As longtime Flyer readers know, we don't endorse candidates at election time, and didn't on the occasion of this week's presidential primary in Tennessee. But we do have some opinions. By now Super Tuesday is over, you've already voted, and we invite you to join us for a little bit of post-election armchair-quarterbacking:
On the Republican side, is there an alternative to Donald Trump?
There are things we find attractive about Ohio Governor John Kasich, who seems unique among the GOP contenders in that he appears to be both an experienced administrator and a pragmatic centrist, not a trash talker, a negativist, or a partisan demagogue. But maybe the punditocracy has it right: Only the Mambo Brothers, right-wing Senator Ted Cruz or former Tea Party darling and now ad hoc establishmentarian Senator Marco Rubio are serious alternatives to Trump.
The trouble with Trump, when you get down to it, is that he has no fixed principles. Like a hypocritical preacher, he can preach the world round or he can preach it flat. He can be free-trade or protectionist, pro-choice or pro-life, "liberal" or "conservative." In one campaign, he can rebuke Mitt Romney for advocating self-deportation of illegal immigrants; in another campaign, his own, he can advocate forced deportation on a massive scale. He is what you want him to be, and he wants everybody to want him to be something, namely, president of the United States. That, we hazard, is why he had so much trouble repudiating David Duke to Jake Tapper on CNN once he'd heard that Duke had endorsed him. He'd want the Miley Cyrus vote, too, if he thought he could get it.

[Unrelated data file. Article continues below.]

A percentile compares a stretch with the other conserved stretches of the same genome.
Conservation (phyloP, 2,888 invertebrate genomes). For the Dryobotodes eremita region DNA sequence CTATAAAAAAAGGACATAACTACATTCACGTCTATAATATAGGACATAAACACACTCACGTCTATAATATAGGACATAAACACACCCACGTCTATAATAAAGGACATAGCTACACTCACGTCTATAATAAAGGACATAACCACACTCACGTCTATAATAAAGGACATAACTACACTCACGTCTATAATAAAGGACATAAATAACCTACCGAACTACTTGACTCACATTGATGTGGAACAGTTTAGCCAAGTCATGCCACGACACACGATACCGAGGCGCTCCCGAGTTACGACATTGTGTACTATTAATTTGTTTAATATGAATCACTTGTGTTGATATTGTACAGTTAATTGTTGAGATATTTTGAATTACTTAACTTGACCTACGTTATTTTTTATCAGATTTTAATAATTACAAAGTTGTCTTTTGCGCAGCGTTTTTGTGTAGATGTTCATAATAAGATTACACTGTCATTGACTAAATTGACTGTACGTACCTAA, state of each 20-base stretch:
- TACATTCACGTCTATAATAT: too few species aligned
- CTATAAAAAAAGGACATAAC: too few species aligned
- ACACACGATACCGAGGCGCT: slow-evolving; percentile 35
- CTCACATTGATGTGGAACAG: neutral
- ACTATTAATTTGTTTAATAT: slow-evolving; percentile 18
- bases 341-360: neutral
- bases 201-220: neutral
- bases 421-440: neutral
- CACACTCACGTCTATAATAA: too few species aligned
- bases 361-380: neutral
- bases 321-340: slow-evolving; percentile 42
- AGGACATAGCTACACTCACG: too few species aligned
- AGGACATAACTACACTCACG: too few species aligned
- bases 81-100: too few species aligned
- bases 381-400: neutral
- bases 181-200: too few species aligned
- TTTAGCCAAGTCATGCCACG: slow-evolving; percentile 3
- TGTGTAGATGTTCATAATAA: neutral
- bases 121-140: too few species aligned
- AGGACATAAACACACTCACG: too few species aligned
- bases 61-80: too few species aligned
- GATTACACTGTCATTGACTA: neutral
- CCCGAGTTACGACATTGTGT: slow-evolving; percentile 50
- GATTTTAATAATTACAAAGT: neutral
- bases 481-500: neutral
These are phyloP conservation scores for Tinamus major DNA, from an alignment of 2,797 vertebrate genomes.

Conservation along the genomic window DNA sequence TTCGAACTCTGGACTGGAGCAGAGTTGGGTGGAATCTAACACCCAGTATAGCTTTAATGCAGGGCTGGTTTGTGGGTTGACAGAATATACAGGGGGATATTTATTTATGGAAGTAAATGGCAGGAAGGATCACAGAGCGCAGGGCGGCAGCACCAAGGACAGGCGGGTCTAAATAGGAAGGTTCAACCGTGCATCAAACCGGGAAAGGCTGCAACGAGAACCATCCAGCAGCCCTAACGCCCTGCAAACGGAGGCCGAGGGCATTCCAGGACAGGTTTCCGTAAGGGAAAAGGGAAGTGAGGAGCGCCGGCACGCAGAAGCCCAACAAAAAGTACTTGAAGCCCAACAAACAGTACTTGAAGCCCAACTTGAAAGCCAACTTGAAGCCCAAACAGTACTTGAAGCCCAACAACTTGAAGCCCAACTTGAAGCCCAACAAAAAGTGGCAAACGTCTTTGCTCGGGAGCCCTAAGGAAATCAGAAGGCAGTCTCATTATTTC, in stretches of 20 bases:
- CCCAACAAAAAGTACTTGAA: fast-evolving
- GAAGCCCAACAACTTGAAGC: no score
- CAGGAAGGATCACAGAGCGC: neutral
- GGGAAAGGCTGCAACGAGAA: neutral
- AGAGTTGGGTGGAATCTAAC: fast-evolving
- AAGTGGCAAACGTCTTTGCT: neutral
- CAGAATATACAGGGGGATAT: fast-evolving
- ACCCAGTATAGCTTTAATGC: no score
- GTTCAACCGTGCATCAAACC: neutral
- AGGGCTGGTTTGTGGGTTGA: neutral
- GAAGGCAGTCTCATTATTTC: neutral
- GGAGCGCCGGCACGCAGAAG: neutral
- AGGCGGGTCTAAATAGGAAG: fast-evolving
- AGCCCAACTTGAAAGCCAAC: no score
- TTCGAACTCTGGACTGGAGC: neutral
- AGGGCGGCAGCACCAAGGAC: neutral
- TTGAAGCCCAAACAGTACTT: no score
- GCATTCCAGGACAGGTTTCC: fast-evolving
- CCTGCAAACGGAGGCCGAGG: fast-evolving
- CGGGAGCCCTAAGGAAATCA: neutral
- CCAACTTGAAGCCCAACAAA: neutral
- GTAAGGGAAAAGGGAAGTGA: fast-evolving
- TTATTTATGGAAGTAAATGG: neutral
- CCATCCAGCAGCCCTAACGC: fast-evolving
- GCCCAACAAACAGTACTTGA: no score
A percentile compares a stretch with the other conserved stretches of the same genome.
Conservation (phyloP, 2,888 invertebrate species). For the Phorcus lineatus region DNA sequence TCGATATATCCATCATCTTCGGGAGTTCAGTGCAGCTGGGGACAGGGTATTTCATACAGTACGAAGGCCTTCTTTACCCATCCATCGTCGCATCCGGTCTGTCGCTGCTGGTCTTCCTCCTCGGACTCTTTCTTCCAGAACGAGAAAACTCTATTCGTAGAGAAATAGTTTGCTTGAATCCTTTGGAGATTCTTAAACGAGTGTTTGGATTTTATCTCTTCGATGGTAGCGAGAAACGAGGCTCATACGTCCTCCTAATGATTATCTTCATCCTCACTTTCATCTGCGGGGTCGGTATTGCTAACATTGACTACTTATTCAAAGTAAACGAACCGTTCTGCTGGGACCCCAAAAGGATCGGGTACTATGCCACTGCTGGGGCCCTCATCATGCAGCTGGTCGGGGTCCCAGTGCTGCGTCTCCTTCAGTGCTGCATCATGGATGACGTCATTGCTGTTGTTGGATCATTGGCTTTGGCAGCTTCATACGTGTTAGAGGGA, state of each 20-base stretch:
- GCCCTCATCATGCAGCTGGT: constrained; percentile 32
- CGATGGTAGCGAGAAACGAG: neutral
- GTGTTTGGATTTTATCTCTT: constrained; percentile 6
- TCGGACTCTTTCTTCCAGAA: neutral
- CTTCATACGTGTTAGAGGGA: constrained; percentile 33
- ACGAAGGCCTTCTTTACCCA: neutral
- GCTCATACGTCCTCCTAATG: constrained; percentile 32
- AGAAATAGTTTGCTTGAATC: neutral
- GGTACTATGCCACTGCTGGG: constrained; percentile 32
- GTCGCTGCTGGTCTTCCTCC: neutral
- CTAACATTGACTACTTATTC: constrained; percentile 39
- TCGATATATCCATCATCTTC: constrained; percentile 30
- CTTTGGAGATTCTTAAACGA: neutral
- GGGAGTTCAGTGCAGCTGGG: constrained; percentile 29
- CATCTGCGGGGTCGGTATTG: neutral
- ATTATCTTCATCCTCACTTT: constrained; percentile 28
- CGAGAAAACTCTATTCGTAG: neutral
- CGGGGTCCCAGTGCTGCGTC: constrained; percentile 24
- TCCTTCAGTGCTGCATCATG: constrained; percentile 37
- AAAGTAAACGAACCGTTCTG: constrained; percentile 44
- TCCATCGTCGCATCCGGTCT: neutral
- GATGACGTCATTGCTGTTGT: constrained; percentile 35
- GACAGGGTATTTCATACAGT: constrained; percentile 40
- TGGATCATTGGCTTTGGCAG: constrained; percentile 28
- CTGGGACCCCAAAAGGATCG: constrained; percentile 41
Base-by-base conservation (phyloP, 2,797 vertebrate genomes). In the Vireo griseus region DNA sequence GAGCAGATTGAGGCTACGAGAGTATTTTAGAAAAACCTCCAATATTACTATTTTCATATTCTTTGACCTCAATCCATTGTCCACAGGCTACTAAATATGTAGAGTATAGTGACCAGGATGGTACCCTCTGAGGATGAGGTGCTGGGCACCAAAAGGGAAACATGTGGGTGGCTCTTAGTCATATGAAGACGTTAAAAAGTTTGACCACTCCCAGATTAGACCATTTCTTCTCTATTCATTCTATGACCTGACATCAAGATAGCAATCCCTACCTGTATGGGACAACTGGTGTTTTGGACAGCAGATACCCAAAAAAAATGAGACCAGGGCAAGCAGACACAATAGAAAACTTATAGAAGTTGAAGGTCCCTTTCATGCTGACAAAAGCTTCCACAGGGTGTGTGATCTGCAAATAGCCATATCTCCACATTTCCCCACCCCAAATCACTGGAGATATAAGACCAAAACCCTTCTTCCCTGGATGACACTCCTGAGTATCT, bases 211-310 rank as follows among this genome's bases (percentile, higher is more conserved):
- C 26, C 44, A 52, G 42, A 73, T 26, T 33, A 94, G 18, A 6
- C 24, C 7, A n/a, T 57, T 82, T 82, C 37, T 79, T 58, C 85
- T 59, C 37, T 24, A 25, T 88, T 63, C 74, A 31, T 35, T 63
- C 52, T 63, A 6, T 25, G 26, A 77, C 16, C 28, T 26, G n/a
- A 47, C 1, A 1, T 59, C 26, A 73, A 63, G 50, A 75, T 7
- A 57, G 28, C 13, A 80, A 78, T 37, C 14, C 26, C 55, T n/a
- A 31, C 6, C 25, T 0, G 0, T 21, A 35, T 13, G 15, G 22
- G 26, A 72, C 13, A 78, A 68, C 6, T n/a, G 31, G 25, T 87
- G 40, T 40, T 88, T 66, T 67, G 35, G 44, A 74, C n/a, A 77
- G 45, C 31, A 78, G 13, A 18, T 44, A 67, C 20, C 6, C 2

Trump is all over the map. That said, we wonder if that gives Rubio and Cruz, who restrict themselves more or less to one side of the map, the reactionary one, any claim to superiority over Trump. The Donald tries to go along to get along. He will, for example, give lip service to the GOP shibboleth that "Obamacare" should be abolished, but he hints that he might replace it with something amorphous that sounds like universal health care. There is no such ambivalence on the part of Rubio and Cruz; they would insist on a full return to the Darwinian system of health-to-the-highest-bidder medical rationing.
And on the Democratic side, is there any alternative to Hillary Clinton?
We find much to admire in Secretary Clinton. She is strong, determined, and resourceful (all adjectives that she earned all over again in her redoubtable 11-hour standoff of a GOP lynching party at last fall's Benghazi hearing). A little too calculating sometimes, and almost clam-like in her self-containment, but she's smart and vetted, and her heart is in the right place — or near it — on numerous humanitarian and social issues.
In fact, she seems right on so many things that we find it frustrating that she can't be as simple and direct and, as they say, proactive on the issue of economic inequality as Bernie Sanders can. And because he can, frankly, we'd just as soon the Democratic contest went on long enough for the right kind of osmosis to occur between her point of view and his. Regardless of which one wins.